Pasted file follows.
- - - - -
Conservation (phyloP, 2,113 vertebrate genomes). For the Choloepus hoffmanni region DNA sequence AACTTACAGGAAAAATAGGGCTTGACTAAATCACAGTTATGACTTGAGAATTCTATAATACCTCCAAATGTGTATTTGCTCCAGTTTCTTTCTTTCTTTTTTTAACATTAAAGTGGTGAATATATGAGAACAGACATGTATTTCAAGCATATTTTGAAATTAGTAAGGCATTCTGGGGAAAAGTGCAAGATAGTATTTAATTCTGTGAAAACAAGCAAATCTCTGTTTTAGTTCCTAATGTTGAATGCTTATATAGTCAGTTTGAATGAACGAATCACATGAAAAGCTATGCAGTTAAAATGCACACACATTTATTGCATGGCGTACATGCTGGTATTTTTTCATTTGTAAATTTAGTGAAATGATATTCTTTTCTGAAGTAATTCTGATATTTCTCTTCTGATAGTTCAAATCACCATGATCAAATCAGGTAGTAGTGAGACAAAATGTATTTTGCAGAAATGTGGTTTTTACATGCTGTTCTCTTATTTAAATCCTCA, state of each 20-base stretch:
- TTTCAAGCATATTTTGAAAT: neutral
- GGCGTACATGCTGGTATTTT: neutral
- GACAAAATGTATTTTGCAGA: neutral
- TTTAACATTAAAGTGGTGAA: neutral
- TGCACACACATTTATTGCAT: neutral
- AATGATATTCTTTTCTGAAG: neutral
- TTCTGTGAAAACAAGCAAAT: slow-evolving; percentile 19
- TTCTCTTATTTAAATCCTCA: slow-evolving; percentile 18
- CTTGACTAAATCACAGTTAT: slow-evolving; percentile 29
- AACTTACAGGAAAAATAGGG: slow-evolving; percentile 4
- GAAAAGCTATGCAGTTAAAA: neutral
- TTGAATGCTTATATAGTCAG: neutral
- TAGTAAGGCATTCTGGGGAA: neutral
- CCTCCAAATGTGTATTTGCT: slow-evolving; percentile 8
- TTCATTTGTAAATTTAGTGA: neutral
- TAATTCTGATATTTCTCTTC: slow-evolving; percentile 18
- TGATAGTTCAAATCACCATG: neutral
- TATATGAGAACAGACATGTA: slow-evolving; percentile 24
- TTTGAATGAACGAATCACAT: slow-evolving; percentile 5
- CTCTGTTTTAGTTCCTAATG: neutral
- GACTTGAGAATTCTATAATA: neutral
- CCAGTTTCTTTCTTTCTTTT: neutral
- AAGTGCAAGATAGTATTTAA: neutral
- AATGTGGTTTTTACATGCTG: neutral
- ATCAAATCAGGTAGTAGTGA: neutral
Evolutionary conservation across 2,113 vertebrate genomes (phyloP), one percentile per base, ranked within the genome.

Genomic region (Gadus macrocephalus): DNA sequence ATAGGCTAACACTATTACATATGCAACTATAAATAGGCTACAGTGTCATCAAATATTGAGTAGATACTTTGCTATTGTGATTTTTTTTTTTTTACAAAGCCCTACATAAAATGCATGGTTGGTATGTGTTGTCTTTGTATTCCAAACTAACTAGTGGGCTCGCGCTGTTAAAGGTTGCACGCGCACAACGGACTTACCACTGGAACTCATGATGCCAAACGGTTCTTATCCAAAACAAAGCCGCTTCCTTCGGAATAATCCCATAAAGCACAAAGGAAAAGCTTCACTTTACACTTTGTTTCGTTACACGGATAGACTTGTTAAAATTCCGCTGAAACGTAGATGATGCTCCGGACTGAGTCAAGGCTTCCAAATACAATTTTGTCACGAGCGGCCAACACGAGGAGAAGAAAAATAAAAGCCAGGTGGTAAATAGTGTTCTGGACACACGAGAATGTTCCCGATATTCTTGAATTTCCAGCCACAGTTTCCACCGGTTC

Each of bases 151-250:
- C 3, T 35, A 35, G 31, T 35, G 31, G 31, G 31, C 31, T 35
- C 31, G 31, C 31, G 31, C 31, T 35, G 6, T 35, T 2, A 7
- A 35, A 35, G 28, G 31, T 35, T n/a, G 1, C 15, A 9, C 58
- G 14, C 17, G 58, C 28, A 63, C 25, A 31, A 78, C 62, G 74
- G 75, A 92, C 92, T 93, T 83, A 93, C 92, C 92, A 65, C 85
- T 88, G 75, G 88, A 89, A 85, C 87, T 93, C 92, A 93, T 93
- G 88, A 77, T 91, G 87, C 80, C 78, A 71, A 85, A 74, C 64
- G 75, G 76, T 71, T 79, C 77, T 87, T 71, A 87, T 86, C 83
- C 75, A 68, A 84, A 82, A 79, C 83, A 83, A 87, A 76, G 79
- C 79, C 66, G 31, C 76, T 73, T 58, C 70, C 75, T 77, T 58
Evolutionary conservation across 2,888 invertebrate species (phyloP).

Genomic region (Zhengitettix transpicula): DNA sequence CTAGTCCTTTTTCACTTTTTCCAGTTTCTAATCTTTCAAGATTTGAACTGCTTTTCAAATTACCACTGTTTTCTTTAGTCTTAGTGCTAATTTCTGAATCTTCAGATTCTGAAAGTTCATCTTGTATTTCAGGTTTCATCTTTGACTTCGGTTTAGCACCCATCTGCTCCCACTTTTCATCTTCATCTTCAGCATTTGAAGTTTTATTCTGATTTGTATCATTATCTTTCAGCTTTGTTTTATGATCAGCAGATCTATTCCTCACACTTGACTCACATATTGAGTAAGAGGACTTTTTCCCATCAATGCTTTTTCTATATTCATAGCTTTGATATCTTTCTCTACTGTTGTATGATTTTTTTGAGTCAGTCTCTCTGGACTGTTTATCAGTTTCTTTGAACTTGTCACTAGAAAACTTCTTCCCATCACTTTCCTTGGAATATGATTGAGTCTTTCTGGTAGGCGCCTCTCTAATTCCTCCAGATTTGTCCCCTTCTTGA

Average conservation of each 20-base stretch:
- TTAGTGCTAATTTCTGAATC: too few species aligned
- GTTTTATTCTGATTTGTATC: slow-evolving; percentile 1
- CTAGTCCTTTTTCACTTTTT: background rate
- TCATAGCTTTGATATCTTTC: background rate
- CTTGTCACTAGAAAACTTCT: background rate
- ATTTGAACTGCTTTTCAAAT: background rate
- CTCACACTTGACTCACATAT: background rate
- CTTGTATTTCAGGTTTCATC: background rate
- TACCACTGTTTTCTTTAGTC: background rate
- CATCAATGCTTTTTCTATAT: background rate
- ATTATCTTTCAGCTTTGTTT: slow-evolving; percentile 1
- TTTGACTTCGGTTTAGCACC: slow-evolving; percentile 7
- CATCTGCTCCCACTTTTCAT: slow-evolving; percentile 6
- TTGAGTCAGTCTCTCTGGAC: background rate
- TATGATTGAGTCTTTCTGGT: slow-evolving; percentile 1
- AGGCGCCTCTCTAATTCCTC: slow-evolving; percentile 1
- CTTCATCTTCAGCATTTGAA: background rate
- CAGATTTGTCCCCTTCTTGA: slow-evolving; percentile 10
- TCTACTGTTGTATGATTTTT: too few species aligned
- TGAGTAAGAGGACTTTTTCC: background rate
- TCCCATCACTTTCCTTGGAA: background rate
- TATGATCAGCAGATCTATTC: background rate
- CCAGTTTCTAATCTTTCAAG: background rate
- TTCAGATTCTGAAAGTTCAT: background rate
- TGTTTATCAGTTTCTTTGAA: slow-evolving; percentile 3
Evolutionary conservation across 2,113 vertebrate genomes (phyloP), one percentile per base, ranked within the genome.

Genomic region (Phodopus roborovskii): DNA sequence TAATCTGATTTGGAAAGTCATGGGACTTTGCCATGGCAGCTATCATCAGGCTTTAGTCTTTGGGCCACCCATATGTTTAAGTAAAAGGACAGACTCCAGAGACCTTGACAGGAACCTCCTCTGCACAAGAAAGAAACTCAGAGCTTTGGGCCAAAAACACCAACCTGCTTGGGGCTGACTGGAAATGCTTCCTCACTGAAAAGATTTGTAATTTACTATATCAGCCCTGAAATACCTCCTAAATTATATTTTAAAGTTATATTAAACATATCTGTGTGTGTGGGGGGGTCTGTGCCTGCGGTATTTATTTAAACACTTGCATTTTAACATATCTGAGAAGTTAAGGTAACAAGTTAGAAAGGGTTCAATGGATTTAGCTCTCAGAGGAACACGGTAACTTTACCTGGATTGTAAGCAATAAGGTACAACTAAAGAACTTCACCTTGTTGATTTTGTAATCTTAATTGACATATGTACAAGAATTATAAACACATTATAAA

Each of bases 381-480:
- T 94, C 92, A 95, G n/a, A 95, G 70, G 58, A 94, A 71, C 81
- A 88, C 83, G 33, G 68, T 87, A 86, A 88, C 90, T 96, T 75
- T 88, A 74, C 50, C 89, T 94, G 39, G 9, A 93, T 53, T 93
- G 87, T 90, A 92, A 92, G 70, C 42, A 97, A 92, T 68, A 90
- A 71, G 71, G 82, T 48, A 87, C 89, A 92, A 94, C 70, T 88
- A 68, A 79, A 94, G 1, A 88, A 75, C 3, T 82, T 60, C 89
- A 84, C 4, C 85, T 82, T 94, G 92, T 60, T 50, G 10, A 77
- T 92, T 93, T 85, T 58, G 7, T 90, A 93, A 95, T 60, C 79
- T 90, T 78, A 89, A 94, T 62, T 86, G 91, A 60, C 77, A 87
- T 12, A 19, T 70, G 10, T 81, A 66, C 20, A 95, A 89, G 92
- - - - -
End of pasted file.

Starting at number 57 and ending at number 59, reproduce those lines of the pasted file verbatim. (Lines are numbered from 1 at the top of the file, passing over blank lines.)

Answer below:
- TATGATTGAGTCTTTCTGGT: slow-evolving; percentile 1
- AGGCGCCTCTCTAATTCCTC: slow-evolving; percentile 1
- CTTCATCTTCAGCATTTGAA: background rate